chamaedorea elegans origins & overviewChamaedorea elegans, also known by the common name Parlor Palm, is native to the dense rainforests of Guatemala and southern Mexico where the environment is consistently warm and humid. The palms have been popular indoor plants since Victorian times and today, still hold their popularity. Since they’re easy to care for and not too fussy about their conditions you can often see these attractive palms growing in office buildings, schools, and shopping centers. These are handsome, lush palms and it is easy to see why they are so popular. Parlor Palms have dense, deep green, feathery foliage born on arching branches. They usually develop bamboo-like ridges along the trunk as it ages. They have a slow rate of growth, so no need to worry about them quickly outgrowing their pots. If you’d like to feel like you are visiting a tropical paradise year-round and desire an easy to care for plant, then a Parlor Palm indoors will be perfect for you. Provided proper care and growing conditions, these aren’t fussy plants and even the beginner gardener will have success growing them.
chamaedorea elegans light requirements
One of the great attributes of the Parlor Palm is its ability to thrive in lower light conditions and artificial lighting. It keeps growing without skipping a beat in a lower light setting, where many indoor plants will fail to thrive. However, for the best growth and performance, place the palm in a location that receives bright, indirect light.
how to water the chamaedorea elegansParlor Palms have a moderate tolerance to drought conditions and are more forgiving if you forget to water than if you overdo the watering and water too frequently. Watering too often allows the soil to remain soggy for too long, which then promotes problems with rot. If rot develops, you can end up losing your palm tree. During the growing season of spring throughout summer, you will typically have to water once each week. However, during winter while the Parlor Palm is dormant and its growth slows, it will probably only require an application of water every couple of weeks. You can easily check the soil to see if it is time to water and this will alleviate problems with overwatering. Stick your finger into the potting mix and if the top few centimeters of soil feel dry to the touch, apply water until it runs out of the container’s bottom drain holes. Discard the water in the tray, don’t let the Palm sit in it.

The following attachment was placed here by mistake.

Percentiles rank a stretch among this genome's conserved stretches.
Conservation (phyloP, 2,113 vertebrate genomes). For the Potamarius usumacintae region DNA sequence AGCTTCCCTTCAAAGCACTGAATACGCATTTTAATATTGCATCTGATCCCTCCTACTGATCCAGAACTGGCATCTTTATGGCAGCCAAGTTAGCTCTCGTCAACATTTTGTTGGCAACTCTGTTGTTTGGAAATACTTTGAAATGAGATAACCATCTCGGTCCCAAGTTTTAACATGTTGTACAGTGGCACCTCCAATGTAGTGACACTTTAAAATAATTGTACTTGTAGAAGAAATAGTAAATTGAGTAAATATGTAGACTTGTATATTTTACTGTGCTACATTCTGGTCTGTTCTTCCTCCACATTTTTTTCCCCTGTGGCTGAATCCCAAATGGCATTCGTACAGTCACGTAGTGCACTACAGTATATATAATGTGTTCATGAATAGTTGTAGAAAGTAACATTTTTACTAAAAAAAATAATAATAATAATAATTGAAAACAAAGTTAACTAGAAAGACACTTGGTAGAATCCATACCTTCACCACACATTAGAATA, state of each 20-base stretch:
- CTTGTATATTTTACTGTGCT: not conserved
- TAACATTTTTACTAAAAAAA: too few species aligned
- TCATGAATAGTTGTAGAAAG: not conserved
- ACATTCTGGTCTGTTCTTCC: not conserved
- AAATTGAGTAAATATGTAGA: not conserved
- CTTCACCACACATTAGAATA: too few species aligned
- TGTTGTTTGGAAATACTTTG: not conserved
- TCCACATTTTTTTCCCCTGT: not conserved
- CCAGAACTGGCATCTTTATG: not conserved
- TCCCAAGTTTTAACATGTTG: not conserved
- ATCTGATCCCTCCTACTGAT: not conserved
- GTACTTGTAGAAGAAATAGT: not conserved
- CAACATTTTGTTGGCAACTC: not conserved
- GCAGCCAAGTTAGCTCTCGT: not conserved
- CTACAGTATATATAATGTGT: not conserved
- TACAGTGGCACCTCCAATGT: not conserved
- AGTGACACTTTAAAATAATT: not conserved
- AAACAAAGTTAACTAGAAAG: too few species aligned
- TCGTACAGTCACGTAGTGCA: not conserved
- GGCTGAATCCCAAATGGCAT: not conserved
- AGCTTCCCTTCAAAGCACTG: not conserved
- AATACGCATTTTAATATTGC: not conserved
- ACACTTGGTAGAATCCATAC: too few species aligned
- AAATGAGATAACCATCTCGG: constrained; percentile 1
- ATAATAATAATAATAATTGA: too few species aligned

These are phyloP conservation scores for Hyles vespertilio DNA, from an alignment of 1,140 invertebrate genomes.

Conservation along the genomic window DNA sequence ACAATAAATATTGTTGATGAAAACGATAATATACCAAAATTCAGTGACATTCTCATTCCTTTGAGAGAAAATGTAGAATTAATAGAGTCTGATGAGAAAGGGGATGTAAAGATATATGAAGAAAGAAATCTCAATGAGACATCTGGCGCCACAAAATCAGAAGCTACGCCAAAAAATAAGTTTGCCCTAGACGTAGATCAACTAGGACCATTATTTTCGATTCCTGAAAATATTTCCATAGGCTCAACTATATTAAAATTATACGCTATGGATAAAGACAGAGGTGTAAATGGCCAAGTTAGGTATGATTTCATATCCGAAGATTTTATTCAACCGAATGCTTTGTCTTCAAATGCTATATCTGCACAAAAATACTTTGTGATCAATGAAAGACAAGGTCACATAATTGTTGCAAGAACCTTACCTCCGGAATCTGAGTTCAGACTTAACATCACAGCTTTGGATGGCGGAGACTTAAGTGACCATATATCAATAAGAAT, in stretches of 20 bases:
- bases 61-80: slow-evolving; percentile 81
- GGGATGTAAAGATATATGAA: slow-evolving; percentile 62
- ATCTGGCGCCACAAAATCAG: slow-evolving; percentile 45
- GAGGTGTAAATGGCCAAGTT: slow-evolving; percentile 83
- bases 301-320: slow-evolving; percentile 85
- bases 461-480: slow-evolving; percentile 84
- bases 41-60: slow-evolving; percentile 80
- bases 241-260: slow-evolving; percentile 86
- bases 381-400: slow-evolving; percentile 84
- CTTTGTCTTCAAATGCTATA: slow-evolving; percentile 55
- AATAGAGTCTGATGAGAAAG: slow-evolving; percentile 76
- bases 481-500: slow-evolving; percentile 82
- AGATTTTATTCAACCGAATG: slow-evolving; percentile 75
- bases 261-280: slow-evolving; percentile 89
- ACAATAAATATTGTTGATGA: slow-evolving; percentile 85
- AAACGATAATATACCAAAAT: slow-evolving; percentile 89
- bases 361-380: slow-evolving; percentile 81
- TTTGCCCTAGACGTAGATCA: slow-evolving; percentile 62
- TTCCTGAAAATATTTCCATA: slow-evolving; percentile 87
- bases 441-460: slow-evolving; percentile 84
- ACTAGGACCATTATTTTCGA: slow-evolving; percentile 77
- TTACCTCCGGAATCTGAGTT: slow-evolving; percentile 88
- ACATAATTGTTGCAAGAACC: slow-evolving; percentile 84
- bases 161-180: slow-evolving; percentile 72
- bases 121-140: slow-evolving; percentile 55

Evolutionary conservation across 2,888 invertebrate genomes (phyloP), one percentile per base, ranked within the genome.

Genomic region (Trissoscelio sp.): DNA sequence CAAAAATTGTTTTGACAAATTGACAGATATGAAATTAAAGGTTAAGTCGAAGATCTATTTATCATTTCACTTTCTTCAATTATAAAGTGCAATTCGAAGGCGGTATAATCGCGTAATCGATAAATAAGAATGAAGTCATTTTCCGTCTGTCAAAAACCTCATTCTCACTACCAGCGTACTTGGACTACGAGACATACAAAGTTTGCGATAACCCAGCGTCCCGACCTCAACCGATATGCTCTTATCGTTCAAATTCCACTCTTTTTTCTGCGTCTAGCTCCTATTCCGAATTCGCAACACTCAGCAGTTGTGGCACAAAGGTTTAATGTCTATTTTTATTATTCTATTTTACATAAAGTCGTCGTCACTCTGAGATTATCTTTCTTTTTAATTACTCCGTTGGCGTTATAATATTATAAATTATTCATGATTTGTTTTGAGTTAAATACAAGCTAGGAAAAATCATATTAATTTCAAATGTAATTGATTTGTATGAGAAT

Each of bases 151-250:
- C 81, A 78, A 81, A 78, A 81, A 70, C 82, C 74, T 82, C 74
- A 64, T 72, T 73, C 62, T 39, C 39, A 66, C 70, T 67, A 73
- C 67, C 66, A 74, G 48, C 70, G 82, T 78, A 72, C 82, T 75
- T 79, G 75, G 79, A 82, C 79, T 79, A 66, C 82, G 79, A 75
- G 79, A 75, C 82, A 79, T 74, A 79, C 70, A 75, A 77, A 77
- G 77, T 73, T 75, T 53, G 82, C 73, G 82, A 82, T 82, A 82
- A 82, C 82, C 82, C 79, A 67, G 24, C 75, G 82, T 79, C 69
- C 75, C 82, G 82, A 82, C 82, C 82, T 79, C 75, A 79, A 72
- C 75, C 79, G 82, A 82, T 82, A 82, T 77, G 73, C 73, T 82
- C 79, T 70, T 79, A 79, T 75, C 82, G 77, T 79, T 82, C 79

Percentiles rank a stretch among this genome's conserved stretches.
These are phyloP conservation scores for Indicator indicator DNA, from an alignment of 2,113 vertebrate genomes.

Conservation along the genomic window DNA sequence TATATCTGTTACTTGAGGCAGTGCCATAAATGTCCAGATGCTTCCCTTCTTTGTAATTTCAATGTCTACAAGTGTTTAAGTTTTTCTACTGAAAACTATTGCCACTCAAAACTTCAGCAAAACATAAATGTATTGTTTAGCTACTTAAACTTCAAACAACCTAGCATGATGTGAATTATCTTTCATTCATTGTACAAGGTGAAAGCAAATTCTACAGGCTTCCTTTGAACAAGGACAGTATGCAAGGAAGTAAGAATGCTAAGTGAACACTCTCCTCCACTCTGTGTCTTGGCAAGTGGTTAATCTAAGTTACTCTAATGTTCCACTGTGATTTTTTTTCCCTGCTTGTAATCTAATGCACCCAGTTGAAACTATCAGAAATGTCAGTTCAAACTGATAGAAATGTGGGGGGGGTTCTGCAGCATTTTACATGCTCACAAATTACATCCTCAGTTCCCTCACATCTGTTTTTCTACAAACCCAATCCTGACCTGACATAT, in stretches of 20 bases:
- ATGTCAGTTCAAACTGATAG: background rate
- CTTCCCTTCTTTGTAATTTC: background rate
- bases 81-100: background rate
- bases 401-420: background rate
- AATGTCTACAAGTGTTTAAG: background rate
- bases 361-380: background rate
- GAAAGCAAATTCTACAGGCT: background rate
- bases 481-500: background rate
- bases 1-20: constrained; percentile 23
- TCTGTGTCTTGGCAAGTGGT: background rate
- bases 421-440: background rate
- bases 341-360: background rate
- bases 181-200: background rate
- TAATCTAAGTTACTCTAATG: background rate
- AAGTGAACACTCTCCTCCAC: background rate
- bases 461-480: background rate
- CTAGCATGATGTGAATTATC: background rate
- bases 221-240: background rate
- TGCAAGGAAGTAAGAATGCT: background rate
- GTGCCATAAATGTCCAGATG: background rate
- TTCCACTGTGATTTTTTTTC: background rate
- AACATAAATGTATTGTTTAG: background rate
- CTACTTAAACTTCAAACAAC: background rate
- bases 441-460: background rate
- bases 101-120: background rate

repotting the chamaedorea elegans
Parlor Palms are slow-growing. If the roots haven’t completely filled the present container, you won’t have to worry about repotting. Of course, those growing in the smallest containers will require repotting sooner than those grown in larger containers with more soil space. If you do need to repot your Parlor Palm, just use a container that is one size larger. You don’t want to use a container that is too large because the soil has a tendency to take longer to dry from wet conditions, which can lead to rot problems in your palm. Any material of pot works well provided there are holes in its bottom for drainage. However, those made of a porous material like terracotta will help the soil dry out faster than the soil in pots made of plastic.
Decorative pots are approx. 11 cm.
Plants have a diameter of 11 to 13 cm.
Decorative pots are approx. 14 cm.
Plants have a diameter of 14 to 16 cm.
Decorative pots are approx. 17 cm.
Plants have a diameter of 17 to 19 cm.
Decorative pots are approx. 20 cm.
Plants have a diameter of 20 to 24 cm.
Decorative pots are approx. 25 cm.
|Plants - 8 to 10 cm diameter
Pots - 11 cm
|Plants - 11 to 13 cm diameter
Pots - 14 cm
|Plants - 14 to 16 cm diameter
Pots - 17 cm
|Plants - 17 to 19 cm diameter
Pots - 20 cm
|Plants - 20 to 24 cm diameter
Pots - 25 cm